Fire code requirements vary wildly from building to building depending on the location, size, and type of work being performed. Those requirements can be found within the NFPA’s Life Safety 101 code. However, naming all the requirements is quite extensive, so this post will only go over the rules that are applicable to most all establishments and their respective egress needs.
One of the first and most important requirements that is covered in the NFPA’s fire code mentions the number of exits needed according to the max occupancy of any given area or employees within a business.
- The maximum occupant load for a space should not exceed 50 if there is only one exit.
- The maximum occupant load for a space should not exceed 500 if there are only two exits.
- The maximum occupant load for a space should not exceed 1000 if there are only three exits.
- Occupancy is calculated based on the square footage of the room while also factoring in how the room is being utilized.
- Each occupant must be allowed .2 inches of egress width. By using this rule, the number of exits needed, and the square footage of the room, the maximum occupancy can be calculated.
- Occupant loads in rooms with fixed seating should not be exceed. Apply the above rules for number of exits needed for the room capacity in fixed seating areas.
Egress requirements, according to NFPA’s standards, also include the construction and placement of egress pathways. This helps ensure consistency across all buildings while also giving employees the best possible chance at performing an emergency evacuation in a safe and timely manner.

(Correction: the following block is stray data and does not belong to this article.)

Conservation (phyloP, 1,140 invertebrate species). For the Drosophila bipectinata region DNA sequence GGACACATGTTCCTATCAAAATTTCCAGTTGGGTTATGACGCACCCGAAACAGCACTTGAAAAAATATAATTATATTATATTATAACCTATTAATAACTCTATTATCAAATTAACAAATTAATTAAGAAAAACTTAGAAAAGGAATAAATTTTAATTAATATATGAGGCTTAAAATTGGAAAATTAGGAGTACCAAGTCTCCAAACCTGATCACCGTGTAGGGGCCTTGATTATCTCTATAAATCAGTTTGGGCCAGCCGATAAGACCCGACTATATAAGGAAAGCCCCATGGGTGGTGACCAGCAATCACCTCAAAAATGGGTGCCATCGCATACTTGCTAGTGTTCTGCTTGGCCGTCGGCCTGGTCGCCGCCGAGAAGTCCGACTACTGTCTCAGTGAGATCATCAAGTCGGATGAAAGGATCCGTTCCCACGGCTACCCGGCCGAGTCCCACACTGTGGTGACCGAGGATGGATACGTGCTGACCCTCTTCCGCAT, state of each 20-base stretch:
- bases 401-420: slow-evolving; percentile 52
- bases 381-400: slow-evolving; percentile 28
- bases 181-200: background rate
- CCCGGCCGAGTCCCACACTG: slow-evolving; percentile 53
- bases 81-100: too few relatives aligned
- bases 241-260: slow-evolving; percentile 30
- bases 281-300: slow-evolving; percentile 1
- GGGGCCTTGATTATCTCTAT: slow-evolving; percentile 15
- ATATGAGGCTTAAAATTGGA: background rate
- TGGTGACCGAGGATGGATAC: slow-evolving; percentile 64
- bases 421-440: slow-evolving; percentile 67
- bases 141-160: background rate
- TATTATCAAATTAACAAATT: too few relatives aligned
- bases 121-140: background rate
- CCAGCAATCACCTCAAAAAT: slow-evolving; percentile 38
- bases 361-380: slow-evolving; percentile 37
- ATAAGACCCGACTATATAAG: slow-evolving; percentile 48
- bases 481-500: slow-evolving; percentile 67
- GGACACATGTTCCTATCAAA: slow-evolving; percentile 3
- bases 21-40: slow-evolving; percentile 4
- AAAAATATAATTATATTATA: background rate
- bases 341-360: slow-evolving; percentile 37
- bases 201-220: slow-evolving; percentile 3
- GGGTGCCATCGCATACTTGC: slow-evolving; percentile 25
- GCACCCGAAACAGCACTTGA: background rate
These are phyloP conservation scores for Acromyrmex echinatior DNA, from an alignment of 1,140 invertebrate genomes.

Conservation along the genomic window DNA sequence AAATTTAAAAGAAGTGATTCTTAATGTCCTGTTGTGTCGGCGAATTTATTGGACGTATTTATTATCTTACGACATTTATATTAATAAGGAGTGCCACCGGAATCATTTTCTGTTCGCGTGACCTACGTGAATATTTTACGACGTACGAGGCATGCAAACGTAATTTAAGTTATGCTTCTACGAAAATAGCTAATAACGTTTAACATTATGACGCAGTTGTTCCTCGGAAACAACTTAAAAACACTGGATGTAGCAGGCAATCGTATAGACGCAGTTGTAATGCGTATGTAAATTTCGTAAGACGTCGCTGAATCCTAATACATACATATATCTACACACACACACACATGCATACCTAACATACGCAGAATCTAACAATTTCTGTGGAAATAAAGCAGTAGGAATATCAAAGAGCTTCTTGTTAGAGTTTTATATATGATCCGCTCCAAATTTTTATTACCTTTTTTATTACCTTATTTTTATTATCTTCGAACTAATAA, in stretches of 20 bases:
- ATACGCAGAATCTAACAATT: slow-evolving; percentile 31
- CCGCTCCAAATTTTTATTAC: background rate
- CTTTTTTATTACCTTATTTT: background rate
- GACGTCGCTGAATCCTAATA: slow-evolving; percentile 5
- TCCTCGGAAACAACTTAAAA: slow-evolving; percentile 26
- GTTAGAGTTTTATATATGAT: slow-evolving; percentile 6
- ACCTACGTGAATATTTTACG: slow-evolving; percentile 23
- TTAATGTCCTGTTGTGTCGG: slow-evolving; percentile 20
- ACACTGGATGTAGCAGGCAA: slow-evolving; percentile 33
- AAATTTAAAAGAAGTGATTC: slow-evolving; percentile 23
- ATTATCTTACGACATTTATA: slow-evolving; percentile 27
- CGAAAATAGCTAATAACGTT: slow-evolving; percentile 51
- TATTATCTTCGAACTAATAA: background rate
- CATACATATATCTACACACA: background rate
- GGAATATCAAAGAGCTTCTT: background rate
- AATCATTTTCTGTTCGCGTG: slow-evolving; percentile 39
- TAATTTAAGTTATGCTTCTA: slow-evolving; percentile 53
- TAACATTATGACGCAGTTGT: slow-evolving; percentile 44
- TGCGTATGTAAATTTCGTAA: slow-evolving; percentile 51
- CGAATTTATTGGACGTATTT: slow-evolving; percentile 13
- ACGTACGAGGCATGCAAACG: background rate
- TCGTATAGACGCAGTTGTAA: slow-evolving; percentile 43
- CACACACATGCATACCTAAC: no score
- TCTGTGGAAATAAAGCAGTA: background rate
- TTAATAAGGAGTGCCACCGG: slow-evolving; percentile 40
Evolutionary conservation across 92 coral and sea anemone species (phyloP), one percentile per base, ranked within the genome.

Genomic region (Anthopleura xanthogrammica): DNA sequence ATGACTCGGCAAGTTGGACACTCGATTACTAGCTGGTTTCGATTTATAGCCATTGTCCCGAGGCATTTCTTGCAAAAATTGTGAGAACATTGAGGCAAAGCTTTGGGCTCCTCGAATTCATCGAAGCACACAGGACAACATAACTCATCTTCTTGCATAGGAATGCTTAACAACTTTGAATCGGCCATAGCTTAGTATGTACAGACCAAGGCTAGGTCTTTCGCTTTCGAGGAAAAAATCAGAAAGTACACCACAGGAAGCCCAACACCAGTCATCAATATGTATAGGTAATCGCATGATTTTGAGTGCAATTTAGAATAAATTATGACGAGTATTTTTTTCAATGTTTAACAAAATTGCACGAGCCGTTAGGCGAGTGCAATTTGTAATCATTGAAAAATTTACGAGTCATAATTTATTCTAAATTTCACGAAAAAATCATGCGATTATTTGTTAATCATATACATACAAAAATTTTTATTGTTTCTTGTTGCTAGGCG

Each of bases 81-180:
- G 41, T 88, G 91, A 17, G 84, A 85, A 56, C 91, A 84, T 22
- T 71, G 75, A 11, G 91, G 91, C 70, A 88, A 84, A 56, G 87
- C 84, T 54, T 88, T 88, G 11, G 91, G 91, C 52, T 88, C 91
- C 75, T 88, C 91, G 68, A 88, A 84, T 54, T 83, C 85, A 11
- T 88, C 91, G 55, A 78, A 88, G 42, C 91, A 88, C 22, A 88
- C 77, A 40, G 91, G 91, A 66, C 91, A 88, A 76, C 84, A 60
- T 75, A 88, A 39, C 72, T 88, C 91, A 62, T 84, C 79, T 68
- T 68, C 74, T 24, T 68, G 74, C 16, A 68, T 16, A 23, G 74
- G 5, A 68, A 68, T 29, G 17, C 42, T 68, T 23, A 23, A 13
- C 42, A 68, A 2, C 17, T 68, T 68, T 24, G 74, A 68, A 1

- Doors must swing in the direction of egress if there are more than 50 occupants allowed in a room.
- Doors must be equipped with panic hardware in rooms that allow for more than 100 occupants. Exits must not have locking hardware that prevent escape from the area.
- Buildings that are equipped with sprinklers in case of a fire must have egress routes separated by at least one half the diagonal dimension of the room while buildings without this protection method must have exits separated by one third of that distance. Spacing out exits in this way allow for less crowding during an emergency.
- Exit doors must lead to a corridor, exit stair enclosure, or to the outside of the building. They should not pass through hazardous areas or adjacent rooms
As a last note, egress should always be limited to the smallest number of occupants determined by the calculations required above. As an example, if a room has two exits, but they aren’t spaced correctly, then the max occupancy can only be as large as the square footage allows. Overall, egress requirements should be taken seriously as these rules have been proven to maximize the safety of a building’s occupants during emergency situations.
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